By Erik Greb
The pharmaceutical industry has a history of developing innovative medicines and novel drug-delivery systems, but not all of its manufacturing processes use cuttingedge technologies. Citing regulatory and technological reasons, drug companies have been reluctant to adopt robotic automation for upstream applications, such as isolated fill–finish, even though the automotive and semiconductor industries have used robots extensively for years. But changes in the market, such as increased generic competition and decreasing batch sizes, could make robots crucial to drugmakers’ future success.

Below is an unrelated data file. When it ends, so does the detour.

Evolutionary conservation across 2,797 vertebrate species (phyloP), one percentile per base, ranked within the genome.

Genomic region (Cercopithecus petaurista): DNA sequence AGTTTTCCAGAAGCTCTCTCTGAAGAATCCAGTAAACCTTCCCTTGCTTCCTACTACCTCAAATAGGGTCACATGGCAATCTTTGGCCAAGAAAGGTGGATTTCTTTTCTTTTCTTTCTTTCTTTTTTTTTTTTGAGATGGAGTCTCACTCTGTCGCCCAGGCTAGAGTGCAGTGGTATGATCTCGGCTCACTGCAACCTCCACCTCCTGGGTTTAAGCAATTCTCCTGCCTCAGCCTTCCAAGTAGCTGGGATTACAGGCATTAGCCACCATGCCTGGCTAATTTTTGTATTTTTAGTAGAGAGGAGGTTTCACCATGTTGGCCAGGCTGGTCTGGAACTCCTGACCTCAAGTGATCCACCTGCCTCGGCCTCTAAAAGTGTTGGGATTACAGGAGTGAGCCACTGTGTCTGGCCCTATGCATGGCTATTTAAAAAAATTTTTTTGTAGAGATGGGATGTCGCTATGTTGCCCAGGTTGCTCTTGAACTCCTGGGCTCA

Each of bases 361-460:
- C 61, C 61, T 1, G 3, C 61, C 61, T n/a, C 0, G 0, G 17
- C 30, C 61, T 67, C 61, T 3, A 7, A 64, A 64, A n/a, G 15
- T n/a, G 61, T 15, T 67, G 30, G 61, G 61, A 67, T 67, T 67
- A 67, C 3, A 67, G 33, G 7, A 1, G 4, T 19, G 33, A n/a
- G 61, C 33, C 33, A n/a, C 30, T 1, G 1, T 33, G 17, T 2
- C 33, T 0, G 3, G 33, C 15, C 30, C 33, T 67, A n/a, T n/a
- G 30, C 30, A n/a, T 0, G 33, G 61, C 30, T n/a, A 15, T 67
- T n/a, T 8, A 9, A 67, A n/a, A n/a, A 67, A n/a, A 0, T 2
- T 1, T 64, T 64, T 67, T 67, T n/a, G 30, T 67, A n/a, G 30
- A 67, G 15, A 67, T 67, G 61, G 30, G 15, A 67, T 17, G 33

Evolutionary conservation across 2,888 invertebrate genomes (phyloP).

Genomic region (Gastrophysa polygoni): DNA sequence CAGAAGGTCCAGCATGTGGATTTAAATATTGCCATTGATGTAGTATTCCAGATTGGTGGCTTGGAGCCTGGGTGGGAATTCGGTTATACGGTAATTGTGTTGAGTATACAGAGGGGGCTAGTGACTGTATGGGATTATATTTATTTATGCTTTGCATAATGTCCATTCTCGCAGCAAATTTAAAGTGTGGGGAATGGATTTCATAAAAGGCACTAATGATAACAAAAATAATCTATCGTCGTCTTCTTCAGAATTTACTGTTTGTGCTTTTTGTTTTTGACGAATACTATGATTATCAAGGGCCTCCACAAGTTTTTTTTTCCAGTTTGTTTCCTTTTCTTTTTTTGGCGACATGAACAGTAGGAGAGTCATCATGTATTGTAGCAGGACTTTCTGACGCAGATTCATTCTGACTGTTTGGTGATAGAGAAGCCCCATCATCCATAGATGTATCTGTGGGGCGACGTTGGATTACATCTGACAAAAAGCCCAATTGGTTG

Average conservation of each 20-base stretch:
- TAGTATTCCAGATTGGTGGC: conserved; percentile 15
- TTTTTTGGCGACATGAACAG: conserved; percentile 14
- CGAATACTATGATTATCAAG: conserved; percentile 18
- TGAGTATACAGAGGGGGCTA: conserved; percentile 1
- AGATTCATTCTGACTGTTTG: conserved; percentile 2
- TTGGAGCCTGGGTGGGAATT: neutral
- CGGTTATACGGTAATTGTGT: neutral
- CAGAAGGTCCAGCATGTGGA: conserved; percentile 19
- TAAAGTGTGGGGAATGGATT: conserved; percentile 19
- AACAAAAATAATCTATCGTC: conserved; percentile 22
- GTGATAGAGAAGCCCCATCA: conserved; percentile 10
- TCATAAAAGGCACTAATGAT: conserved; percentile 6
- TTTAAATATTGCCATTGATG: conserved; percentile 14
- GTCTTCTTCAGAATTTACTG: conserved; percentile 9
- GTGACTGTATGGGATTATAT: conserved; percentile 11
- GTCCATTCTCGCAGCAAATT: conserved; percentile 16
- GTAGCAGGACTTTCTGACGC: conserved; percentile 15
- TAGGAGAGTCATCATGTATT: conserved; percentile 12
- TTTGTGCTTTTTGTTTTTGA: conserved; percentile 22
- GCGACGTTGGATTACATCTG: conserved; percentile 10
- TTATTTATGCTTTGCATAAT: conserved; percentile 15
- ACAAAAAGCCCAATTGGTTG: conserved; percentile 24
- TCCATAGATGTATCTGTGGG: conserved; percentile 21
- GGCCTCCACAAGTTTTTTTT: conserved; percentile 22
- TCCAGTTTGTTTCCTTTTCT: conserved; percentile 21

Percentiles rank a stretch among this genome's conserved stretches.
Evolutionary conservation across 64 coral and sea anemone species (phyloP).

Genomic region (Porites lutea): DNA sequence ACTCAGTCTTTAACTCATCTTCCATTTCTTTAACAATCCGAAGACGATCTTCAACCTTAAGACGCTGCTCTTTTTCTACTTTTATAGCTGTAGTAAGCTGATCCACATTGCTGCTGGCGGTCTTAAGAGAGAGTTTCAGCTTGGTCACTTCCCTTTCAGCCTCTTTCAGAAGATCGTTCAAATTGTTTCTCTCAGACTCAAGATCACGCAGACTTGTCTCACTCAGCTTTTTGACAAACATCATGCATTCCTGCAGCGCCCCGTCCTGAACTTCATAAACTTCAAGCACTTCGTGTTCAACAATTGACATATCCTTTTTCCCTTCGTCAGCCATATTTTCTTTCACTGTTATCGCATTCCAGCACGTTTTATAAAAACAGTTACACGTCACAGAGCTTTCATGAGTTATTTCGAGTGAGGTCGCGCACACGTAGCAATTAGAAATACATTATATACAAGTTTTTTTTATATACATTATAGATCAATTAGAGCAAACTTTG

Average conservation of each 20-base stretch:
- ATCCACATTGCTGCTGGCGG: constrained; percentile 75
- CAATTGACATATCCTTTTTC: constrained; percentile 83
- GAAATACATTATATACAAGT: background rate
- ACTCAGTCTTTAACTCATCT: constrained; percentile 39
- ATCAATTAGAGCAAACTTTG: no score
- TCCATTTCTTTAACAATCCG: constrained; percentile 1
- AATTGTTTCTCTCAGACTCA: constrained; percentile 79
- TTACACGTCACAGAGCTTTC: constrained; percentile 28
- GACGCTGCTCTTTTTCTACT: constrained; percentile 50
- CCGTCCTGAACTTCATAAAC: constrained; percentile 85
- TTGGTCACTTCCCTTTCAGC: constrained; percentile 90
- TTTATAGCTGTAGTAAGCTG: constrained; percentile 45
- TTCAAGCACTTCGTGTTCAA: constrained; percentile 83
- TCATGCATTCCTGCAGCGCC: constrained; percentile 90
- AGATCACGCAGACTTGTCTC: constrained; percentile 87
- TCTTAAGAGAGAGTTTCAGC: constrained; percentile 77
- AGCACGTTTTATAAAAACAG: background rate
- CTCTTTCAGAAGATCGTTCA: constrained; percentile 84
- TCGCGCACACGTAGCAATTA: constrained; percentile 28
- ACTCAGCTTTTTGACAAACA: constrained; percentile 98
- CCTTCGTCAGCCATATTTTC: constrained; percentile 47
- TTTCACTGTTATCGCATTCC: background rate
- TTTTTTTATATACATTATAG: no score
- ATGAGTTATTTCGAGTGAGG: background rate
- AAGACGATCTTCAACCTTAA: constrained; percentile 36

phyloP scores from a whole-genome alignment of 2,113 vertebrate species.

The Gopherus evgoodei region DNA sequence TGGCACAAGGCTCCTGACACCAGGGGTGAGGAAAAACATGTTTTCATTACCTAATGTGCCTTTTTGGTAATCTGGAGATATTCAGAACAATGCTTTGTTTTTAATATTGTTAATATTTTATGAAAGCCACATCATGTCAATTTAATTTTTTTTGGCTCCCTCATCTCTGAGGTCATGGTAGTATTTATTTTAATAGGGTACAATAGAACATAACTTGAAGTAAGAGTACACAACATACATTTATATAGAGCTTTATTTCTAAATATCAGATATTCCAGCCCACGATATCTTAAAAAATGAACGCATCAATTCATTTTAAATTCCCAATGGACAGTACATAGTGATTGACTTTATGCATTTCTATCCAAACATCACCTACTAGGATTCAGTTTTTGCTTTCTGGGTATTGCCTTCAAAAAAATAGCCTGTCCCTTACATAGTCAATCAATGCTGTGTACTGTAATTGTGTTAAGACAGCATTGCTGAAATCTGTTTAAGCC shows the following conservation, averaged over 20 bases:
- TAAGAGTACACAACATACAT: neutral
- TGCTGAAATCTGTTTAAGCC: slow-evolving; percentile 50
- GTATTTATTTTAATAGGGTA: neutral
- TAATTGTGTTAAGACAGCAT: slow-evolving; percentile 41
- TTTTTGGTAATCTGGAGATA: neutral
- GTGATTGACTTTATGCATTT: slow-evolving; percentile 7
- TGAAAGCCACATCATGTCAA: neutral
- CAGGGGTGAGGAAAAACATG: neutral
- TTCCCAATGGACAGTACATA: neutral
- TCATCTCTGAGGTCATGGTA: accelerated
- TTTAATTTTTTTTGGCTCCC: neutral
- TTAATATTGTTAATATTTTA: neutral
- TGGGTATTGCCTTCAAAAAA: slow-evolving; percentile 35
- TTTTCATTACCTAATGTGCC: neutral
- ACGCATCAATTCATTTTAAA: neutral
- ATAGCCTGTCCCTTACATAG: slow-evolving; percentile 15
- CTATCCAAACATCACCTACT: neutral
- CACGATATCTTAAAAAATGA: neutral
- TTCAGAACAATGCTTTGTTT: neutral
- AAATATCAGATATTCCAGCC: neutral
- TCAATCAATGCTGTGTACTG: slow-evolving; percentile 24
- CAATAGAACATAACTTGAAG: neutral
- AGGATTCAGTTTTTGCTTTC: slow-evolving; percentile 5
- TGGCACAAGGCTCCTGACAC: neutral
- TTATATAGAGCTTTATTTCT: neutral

In terms of accuracy and speed, robots far exceed what the pharmaceutical industry requires. But, for a long time, robots did not meet the industry’s requirements for aseptic manufacturing. Operators could not decontaminate robots with hydrogen peroxide in a way that could be validated. In addition, robots shed particles at unacceptable levels and often were made of materials, such as aluminum, that were not suitable for filling operations. But these problems have since been overcome, and technological advances are no longer necessary for drugmakers to implement robots. “They can do it today,” says Chris Procyshyn, CEO of VanRx Pharmasystems.